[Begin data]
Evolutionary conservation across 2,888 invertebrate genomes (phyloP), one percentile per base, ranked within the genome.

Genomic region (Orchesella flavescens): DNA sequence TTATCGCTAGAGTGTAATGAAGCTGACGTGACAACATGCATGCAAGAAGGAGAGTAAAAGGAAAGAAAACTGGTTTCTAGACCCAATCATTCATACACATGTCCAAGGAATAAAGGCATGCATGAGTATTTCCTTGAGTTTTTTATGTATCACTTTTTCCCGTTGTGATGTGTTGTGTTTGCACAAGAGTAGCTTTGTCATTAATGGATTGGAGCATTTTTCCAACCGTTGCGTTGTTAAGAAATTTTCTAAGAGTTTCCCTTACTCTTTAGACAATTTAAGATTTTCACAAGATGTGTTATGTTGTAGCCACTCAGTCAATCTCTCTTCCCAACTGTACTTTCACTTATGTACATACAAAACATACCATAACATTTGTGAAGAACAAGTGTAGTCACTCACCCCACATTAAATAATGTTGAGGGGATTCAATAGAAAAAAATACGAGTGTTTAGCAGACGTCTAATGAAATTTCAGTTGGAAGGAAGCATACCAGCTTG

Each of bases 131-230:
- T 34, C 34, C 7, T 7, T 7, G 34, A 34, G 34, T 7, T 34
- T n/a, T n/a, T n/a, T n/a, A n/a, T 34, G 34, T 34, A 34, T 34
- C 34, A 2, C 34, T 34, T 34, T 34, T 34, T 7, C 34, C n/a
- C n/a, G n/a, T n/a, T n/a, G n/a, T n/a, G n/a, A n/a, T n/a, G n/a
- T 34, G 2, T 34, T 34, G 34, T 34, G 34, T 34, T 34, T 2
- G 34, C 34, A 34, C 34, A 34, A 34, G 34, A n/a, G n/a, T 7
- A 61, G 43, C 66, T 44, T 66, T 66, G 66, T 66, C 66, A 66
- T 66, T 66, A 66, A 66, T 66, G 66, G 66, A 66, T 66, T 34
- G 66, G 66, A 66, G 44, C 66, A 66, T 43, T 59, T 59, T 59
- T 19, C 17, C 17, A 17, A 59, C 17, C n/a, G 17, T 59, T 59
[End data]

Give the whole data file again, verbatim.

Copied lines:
Evolutionary conservation across 2,888 invertebrate genomes (phyloP), one percentile per base, ranked within the genome.

Genomic region (Orchesella flavescens): DNA sequence TTATCGCTAGAGTGTAATGAAGCTGACGTGACAACATGCATGCAAGAAGGAGAGTAAAAGGAAAGAAAACTGGTTTCTAGACCCAATCATTCATACACATGTCCAAGGAATAAAGGCATGCATGAGTATTTCCTTGAGTTTTTTATGTATCACTTTTTCCCGTTGTGATGTGTTGTGTTTGCACAAGAGTAGCTTTGTCATTAATGGATTGGAGCATTTTTCCAACCGTTGCGTTGTTAAGAAATTTTCTAAGAGTTTCCCTTACTCTTTAGACAATTTAAGATTTTCACAAGATGTGTTATGTTGTAGCCACTCAGTCAATCTCTCTTCCCAACTGTACTTTCACTTATGTACATACAAAACATACCATAACATTTGTGAAGAACAAGTGTAGTCACTCACCCCACATTAAATAATGTTGAGGGGATTCAATAGAAAAAAATACGAGTGTTTAGCAGACGTCTAATGAAATTTCAGTTGGAAGGAAGCATACCAGCTTG

Each of bases 131-230:
- T 34, C 34, C 7, T 7, T 7, G 34, A 34, G 34, T 7, T 34
- T n/a, T n/a, T n/a, T n/a, A n/a, T 34, G 34, T 34, A 34, T 34
- C 34, A 2, C 34, T 34, T 34, T 34, T 34, T 7, C 34, C n/a
- C n/a, G n/a, T n/a, T n/a, G n/a, T n/a, G n/a, A n/a, T n/a, G n/a
- T 34, G 2, T 34, T 34, G 34, T 34, G 34, T 34, T 34, T 2
- G 34, C 34, A 34, C 34, A 34, A 34, G 34, A n/a, G n/a, T 7
- A 61, G 43, C 66, T 44, T 66, T 66, G 66, T 66, C 66, A 66
- T 66, T 66, A 66, A 66, T 66, G 66, G 66, A 66, T 66, T 34
- G 66, G 66, A 66, G 44, C 66, A 66, T 43, T 59, T 59, T 59
- T 19, C 17, C 17, A 17, A 59, C 17, C n/a, G 17, T 59, T 59